Twitter playing big role in reporting of Vancouver riot
As The Next Web reports: It was really just a hockey game.
Certainly it was the biggest hockey game of the National Hockey League season, but the riot it has spawned in Vancouver makes it look like something far more politically charged may be the cause. And Twitter is playing a big part in reporting this riot, and may even be able to help local police catch some of the culprits.
The riot erupted as soon as the final horn sounded to end game seven of the Stanley Cup final, where the Boston Bruins defeated the hometown Vancouver Canucks 4-0. The Twittersphere was filled with updates about the game throughout the evening, and once the rioting began one could see tweets monitoring the situation for hours afterward. Twitter users were sending messages outlining what was going on in the downtown core, from cars being lit on fire to where police were having standoffs with rioters. They also offered opinion on the whole situation, ranging from disgust that news outlets were calling the rioters “fans” to embarrassment for a city that hosted the Winter Olympic Games just last year.
This isn’t necessarily new to Vancouver. In 1994, a riot started when the Canucks lost to the New York Rangers in the Stanley Cup finals. But this time, social media platforms like Twitter are around to help people report the situation immediately and maybe even provide authorities with clues as to who is involved in the rioting.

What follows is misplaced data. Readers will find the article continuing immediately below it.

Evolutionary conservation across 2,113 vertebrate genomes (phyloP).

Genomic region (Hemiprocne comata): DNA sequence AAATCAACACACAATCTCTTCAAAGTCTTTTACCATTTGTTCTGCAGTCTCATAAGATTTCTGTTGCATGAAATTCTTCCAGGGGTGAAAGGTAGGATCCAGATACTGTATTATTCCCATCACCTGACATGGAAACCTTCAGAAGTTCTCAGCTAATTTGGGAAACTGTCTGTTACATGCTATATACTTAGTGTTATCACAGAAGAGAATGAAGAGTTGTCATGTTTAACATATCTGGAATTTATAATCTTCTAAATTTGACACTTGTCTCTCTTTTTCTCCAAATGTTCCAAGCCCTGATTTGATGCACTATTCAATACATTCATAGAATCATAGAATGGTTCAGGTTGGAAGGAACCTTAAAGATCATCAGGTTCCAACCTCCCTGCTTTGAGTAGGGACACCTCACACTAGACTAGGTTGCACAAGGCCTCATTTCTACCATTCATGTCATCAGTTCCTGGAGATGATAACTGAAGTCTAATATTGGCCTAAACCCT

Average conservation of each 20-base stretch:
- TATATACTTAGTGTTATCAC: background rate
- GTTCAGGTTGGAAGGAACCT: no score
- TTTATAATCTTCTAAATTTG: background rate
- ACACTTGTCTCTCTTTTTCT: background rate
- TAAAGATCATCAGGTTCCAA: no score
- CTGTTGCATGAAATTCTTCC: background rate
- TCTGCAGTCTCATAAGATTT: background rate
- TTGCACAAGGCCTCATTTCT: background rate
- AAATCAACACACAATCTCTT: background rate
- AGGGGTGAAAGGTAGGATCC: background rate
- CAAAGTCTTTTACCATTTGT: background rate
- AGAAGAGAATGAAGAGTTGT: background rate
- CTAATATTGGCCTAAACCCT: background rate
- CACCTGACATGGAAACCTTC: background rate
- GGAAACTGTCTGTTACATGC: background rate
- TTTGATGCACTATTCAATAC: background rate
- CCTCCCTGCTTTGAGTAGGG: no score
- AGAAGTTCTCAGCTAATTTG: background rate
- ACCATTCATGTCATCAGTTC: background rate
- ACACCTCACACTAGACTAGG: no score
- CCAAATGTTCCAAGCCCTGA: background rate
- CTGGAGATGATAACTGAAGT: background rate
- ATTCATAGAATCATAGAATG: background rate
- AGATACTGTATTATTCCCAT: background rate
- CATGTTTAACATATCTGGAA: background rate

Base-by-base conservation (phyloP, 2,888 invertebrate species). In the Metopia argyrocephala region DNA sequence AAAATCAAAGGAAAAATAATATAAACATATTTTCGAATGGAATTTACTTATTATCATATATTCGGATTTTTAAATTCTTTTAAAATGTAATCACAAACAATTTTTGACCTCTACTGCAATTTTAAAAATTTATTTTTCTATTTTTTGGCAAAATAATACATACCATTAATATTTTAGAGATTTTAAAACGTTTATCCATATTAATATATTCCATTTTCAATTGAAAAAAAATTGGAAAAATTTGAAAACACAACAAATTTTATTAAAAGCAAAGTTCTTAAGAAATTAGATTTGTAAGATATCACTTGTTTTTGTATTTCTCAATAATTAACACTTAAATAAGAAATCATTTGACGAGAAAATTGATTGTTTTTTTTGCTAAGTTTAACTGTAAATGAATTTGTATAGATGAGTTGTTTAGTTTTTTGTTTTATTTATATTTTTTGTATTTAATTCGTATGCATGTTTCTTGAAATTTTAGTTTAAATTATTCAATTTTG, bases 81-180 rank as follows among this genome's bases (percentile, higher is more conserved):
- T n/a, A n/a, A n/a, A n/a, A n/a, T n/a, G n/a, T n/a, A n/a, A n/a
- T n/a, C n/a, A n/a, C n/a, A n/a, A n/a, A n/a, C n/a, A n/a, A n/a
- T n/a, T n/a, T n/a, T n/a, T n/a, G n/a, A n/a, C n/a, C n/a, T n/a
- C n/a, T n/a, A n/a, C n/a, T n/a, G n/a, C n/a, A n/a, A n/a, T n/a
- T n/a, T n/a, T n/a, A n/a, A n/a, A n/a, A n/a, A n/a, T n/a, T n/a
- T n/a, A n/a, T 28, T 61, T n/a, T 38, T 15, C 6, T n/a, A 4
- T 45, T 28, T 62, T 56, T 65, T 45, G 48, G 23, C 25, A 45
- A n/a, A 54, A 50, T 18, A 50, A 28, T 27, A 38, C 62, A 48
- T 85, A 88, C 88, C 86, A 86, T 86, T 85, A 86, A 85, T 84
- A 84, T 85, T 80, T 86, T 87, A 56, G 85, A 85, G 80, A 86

Savvy users are taking photos of rioters and are sending them to news agencies and the local police to help them identify those doing the damage to the city. Of course, many of those who are causing the problems are also taking photos of themselves, which may eventually find their way into authorities’ hands.
Twitter may have also prompted the story to gain coverage well beyond the borders of Canada in such a speedy manner, as CNN, the New York Times and Washington Post have all moved the story to prime coverage areas of the outlets’ websites and print editions. And NBA star Steve Nash, a native of British Columbia, took to Twitter to plead with rioters to stop with the onslaught.